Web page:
“Ekirch seems to step off from certain immovable assumptions about what is good in human existence and about the incompatibility of that good with what he calls ‘militarism’ and ‘militarists.’ This good, when spoken of in one word, seems to be ‘liberal.’ . . . Professor Ekirch’s The Civilian and the Military records—with voluminous documentation—the history of antimilitarism (opposition to preparedness of any sort) in our country. He and his sources tolerate the Revolutionary War as marginally acceptable since it got us started as a nation, and particularly since it was fought in a more ‘liberal’ way with hundreds of thousands of short-timers, rather than with professionals. . . . All other uses of armed force after the Revolution, and programs to provide therefore, are questionable in his eyes and the opposition thereto (but not the case for) is carefully recorded in this book. But The Civilian and the Military is a useful book, if only that it reminds us that this tradition of antimilitarism is an important factor in our past and still conditions some areas of public opinion today. . . . Revisionist historians interpreting the history of the World War II period should read and heed this book. It contributes to an understanding of why we probably could not have reaped a better harvest from our victory even if our leadership had had the vision of these historians’ 20-20 hindsight. . . . Professor Ekirch, who teaches at American University, seems to accept that the traditional fear of a military takeover, Cromwell style, no longer exists, but he points with alarm to the dangers of present-day ‘militarism’ (i.e., what others call preparedness, readiness, and so forth) to our society and institutions. This pointing is not to be lightly disregarded. Certainly $40-billion national security budgets, 7 million civilians who have been conditioned overseas in uniforms, an officer corps ranking in size with the major professions, some industries materially dependent on the security effort, increasing numbers of influential retired personnel—these things and dozens of others deserve the most careful study.” —Public Administration Review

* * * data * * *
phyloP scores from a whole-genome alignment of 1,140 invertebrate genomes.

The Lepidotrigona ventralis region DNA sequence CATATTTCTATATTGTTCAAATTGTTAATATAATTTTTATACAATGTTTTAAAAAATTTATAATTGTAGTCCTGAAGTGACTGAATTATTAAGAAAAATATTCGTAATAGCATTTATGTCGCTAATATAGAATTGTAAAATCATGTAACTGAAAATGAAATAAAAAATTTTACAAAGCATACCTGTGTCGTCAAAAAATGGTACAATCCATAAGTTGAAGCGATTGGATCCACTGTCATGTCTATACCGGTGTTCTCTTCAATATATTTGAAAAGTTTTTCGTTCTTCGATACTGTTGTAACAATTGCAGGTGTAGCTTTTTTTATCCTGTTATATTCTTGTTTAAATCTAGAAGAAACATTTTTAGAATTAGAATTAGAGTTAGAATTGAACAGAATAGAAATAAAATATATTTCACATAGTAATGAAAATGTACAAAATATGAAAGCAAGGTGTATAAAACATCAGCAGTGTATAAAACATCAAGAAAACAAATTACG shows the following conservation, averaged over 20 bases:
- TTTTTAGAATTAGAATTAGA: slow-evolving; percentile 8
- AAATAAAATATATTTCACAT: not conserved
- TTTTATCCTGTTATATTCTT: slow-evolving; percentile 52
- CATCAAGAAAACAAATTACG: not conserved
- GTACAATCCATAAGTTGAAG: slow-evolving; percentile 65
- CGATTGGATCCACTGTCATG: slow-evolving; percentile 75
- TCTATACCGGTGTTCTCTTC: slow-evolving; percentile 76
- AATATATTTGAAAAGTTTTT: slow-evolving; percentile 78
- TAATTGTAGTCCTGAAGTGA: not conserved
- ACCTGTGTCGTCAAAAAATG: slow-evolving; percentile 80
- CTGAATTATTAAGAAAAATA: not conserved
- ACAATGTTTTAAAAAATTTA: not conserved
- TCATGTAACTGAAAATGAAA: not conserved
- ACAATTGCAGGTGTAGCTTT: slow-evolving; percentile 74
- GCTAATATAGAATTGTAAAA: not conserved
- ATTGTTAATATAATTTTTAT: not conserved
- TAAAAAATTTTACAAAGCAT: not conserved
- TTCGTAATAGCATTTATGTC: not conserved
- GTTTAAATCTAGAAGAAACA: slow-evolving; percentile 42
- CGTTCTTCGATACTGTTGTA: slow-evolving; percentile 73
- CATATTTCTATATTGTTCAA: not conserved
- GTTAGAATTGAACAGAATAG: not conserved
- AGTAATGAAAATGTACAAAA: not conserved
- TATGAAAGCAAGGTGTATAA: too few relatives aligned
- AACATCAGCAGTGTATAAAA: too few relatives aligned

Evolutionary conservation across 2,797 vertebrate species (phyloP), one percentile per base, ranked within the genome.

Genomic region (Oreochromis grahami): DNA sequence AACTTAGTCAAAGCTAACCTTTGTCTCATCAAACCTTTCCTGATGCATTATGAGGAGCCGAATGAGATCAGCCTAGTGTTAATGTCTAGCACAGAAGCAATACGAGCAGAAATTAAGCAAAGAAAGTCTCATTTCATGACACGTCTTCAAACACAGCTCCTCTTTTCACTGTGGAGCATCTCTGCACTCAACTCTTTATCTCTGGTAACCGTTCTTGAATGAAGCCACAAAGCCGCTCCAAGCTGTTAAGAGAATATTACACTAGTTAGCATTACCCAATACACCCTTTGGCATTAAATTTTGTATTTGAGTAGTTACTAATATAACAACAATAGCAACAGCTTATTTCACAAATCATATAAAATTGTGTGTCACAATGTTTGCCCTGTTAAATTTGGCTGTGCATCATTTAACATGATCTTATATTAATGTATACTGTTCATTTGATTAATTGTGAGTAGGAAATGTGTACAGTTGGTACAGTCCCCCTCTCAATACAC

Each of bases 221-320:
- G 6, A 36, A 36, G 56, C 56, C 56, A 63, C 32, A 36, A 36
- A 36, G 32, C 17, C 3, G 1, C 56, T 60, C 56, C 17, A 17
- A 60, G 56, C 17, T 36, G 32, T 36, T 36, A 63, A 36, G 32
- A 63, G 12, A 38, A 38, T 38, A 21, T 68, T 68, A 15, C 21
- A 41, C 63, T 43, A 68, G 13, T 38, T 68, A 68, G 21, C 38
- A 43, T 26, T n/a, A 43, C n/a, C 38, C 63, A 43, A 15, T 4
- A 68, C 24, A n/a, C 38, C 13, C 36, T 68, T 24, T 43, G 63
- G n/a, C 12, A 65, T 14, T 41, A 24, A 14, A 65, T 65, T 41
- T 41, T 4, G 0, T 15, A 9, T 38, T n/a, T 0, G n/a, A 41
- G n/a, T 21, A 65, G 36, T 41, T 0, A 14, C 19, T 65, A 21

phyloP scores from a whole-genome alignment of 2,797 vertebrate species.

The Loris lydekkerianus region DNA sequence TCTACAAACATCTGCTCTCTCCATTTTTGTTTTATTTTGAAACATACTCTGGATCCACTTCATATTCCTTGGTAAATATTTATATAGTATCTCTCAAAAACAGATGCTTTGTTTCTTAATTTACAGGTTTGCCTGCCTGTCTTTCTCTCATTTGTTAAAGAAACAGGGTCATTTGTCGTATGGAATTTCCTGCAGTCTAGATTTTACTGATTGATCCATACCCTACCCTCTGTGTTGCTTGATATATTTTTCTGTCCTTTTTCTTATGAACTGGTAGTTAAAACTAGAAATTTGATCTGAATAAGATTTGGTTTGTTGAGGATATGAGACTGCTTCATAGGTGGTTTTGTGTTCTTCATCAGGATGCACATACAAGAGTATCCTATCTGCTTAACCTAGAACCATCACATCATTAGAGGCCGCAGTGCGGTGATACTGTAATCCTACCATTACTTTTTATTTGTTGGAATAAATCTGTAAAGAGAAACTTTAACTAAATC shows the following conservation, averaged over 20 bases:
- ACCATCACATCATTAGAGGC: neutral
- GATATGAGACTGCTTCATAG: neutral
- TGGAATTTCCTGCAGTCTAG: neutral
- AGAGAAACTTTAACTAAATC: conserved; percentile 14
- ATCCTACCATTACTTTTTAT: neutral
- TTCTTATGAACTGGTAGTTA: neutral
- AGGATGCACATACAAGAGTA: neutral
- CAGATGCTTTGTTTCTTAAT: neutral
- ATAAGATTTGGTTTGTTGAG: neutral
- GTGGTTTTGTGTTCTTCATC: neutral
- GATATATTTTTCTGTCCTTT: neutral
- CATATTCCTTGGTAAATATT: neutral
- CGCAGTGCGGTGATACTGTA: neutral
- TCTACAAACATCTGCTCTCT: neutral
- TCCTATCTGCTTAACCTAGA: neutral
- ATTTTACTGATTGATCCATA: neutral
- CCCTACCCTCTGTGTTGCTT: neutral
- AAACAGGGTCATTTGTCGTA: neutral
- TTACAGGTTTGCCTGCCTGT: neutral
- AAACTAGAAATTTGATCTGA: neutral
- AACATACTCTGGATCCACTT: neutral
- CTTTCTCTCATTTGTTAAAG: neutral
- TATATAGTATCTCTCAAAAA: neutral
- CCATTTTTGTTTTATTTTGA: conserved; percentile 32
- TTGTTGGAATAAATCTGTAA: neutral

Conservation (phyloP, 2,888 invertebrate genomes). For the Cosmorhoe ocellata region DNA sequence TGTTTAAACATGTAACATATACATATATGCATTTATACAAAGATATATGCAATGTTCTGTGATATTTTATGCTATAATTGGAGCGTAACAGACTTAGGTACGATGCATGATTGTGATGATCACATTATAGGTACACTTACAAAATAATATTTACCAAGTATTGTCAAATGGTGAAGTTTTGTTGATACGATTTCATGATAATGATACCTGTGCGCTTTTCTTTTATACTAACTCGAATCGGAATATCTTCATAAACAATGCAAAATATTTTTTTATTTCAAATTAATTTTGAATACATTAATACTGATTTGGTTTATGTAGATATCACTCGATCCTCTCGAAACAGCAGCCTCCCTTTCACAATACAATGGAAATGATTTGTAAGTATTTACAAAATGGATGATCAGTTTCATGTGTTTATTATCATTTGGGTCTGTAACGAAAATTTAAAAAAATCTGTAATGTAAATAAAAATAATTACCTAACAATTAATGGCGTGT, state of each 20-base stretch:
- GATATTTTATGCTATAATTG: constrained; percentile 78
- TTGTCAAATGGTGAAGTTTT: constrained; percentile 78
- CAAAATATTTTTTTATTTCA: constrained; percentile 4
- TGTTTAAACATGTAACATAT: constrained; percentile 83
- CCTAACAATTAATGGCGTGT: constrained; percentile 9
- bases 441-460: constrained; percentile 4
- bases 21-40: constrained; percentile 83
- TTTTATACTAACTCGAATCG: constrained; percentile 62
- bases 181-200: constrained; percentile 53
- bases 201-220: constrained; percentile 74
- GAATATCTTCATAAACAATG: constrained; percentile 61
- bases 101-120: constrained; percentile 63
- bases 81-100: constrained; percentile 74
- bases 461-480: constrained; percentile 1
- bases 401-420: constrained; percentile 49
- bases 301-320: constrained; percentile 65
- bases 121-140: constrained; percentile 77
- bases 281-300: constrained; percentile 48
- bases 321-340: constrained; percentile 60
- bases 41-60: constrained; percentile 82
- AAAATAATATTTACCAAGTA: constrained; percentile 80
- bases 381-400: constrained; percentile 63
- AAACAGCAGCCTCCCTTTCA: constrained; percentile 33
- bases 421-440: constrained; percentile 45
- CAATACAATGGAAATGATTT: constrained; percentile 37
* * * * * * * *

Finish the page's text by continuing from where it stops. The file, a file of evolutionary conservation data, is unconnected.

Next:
“In 1798, Benjamin Rush suggested that over the portals of the War Department there be painted the caption: ‘An office for butchering the human species.’ In 1956, the characteristic public image of a large armed force is of an instrument for maintaining peace by its deterrent effect on potential aggressors. Thus has the American anti-militarist tradition succumbed to hot and cold war influences in the view of Professor Ekirch. His book is an excellent, thorough chronological account of American opinion, pro- and anti-, regarding the place of military organization and military ideas. He describes a constant struggle to avoid militarism in the United States from colonial times to the present. He concludes that we are closer to an acceptance of militarism now than ever before. Particularly good are the chapters on liberal capitulation to war policies in 1917, on the inter-war struggles to eliminate compulsory military training from the campuses, and on the tendencies toward militarism inherent in the cold war. . . . [A]s a case study of changing public images and the propaganda efforts involved, The Civilian and the Military is a valuable contribution on a topic of much current interest.” —The Public Opinion Quarterly